In response to the items submitted on behalf of other breweries, we respectfully and strongly disagree with the conclusions reached in questions 1, 2, 4, 5a and 5e of Category 4 of the NOSB Evaluation Criteria for Substances added to the National List. (section 205.606).
Regarding Questions 1 and 2:
Although not all varieties of hops are currently grown organically, many styles and types of beer can be brewed with organic hops that are commercially available. Most of the organic hops available are for lager beers which means that over 90% of the beer consumed in the United States can be made from the styles of organic hops that are available.
Craft brewers typically make specific styles of beer that may require a specific variety of hop. Although not every variety of hop is available organically yet, it would be unreasonable to propose that all varieties of the dozens of varieties of hops must be grown before they can be called organic. Organic brewers are experiencing increased demand for their product and there will be a much greater incentive for organic growers to grow more organic barley and hops in the United States, which will not only help the U.S. agricultural industry, but also help to reduce the amount of oil consumed in transportation of organic hops from other countries.
100% organic beer offers not just the environmentally conscious consumer a better alternative, but also provides many benefits beyond including:
- fewer harmful substances introduced into the environment and food system
- producing beer with organic hops and grains supports a domestic farm system and enhances soil fertility
- growing organic hops will increase species diversity and sustainability
- conserves water and produces fewer greenhouse gases
- increases choices and options of different varieties and styles of beer for consumers
- strengthens the U.S. organic agricultural industry, making organic U.S. farmers competitive with organic hop farmers in New Zealand and Germany and conventional hop growers in China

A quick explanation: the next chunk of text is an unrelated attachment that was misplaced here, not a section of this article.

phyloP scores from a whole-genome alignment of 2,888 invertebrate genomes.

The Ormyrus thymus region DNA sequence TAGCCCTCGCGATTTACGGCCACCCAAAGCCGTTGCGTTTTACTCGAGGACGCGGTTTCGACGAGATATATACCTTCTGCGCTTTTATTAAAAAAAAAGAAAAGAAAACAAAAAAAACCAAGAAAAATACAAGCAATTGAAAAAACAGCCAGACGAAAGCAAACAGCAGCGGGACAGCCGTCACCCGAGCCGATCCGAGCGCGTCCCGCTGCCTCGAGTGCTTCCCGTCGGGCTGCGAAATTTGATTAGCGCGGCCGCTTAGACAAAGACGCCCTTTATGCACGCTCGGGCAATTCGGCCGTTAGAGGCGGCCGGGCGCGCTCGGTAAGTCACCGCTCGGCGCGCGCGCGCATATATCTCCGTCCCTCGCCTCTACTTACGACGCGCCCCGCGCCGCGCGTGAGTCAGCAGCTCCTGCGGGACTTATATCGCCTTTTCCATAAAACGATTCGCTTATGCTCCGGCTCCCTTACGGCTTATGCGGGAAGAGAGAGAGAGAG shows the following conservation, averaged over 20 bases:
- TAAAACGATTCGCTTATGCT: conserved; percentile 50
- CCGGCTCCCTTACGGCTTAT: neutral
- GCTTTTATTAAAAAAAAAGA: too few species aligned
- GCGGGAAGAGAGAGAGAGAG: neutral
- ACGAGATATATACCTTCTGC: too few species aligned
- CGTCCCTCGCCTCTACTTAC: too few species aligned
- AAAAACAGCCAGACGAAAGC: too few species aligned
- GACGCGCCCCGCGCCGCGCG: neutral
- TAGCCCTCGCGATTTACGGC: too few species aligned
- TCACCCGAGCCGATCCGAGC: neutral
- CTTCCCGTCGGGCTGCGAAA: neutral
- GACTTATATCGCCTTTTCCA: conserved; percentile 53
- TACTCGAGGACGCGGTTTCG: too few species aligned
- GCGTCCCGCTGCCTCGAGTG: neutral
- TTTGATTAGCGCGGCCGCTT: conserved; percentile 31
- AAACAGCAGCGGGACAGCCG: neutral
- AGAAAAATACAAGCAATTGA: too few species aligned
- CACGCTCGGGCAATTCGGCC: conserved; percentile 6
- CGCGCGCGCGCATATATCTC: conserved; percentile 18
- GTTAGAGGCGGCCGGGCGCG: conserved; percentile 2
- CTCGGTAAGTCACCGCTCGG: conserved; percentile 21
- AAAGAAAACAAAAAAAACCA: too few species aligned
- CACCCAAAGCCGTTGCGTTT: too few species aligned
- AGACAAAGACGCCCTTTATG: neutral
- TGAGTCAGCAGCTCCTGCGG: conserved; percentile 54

- better tasting beer, truer to the recipes and styles of beer developed centuries before inorganic farming
Regarding Questions 4 and 5a:
Currently, most of the hops in the United States are grown in the Pacific Northwest. However, there are many areas of the country that have successfully grown hops in the past such as Wisconsin and New York. If organic hops are grown and have historically been grown in these disparate regions, clearly any plagues by pests or fungal diseases will not affect the crop in the Pacific Northwest or vice versa. Historically, hops for brewing have been cultivated in New England since the early 1600’s and in the Midwest since the 1800’s.
Wisconsin’s Sauk County alone produced over 1.2 million pounds of hops between the years of 1867 and 1869, all without the “benefit” of modern pesticides and inorganic fertilizers.* (Jerrold F. Hilton, Hops: The Essence of Beer 1994)
As far as the difficulty of producing hops organically versus conventional methods due to pests and disease, there are established organic methods of dealing with those problems specifically geared toward hop production. The ATTRA National Sustainable Agriculture Information Service (www.attra.ncat.org) is one of many resources, references and publications for organic hop growers. There is hardly a crop grown in the United States that is not susceptible to insect or fungal diseases. The organic farmer has always found a way to deal with these problems and grow their crops successfully.